The architecture of Penang

I spent the hottest part of the day wading through the thick humidity of Georgetown on a walking tour of historic Penang. My guide, a Scotsman named Mark who has called Penang home for the last seven years, amiably sweated through the day with me as he taught me about why the city earned UNESCO World Heritage accreditation in 2008 and the positive impact the status has had on restoration and development.

The best part of the tour was learning about the different architectural styles of the Chinese “shophouses,” which have evolved over the decades from simple wooden fronts to elaborate columns and shutters. The shophouse architecture weaves together the multi-cultural and multi-faceted history of the island. We also stopped in a few of the Chinese kongsi, or clan temples and meeting houses which seem to pop up on every corner and boast elaborate glazed ceramic multi-colored dragons and floating red paper lanterns.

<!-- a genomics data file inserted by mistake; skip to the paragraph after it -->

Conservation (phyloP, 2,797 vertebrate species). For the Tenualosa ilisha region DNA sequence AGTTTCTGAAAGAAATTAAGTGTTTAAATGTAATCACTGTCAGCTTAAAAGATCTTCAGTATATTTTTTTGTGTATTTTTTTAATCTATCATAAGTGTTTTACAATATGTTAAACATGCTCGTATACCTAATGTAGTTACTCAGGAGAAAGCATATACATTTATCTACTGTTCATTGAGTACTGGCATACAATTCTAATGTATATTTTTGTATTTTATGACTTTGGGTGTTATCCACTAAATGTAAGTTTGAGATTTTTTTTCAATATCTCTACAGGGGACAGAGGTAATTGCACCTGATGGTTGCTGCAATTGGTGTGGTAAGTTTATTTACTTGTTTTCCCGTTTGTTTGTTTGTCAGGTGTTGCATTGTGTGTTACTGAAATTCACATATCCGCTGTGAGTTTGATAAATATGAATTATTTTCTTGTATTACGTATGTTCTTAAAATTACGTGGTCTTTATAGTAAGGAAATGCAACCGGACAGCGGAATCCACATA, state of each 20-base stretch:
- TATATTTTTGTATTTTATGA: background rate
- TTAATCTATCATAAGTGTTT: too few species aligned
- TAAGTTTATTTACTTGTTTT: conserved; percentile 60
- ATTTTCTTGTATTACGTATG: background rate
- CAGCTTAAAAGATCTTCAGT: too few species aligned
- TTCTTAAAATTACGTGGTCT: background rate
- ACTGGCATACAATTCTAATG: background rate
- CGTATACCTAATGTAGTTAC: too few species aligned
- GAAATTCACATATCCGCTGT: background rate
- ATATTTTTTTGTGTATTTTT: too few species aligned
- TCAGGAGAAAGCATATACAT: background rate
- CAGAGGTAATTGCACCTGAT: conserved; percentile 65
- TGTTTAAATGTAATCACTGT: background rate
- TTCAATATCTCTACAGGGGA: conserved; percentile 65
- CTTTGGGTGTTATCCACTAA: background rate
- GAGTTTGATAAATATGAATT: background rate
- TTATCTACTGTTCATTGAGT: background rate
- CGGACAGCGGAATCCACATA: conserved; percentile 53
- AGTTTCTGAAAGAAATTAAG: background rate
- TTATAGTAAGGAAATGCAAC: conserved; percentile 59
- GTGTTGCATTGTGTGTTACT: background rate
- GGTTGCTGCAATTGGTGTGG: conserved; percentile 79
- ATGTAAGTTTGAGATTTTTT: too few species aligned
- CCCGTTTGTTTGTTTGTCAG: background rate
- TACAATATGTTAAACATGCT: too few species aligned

Chinese shophouse architecture

One of many Chinese kongsi

Inside another Chinese kongsi

Without a practiced eye to help me understand what I was seeing, the colorful buildings had simply been pretty. With context and history, I was able to begin to understand how the Chinese, Malay, and Indian communities have interacted across generations in this diverse city and how they have shaped the architecture accordingly.

Famous street art in Penang by Lithuanian artist Ernest Zacharevic

I think Los Angeles could benefit from this too!

Sexiest advertisement for construction gear that I've seen!

Additional information:
Walking tour guide:


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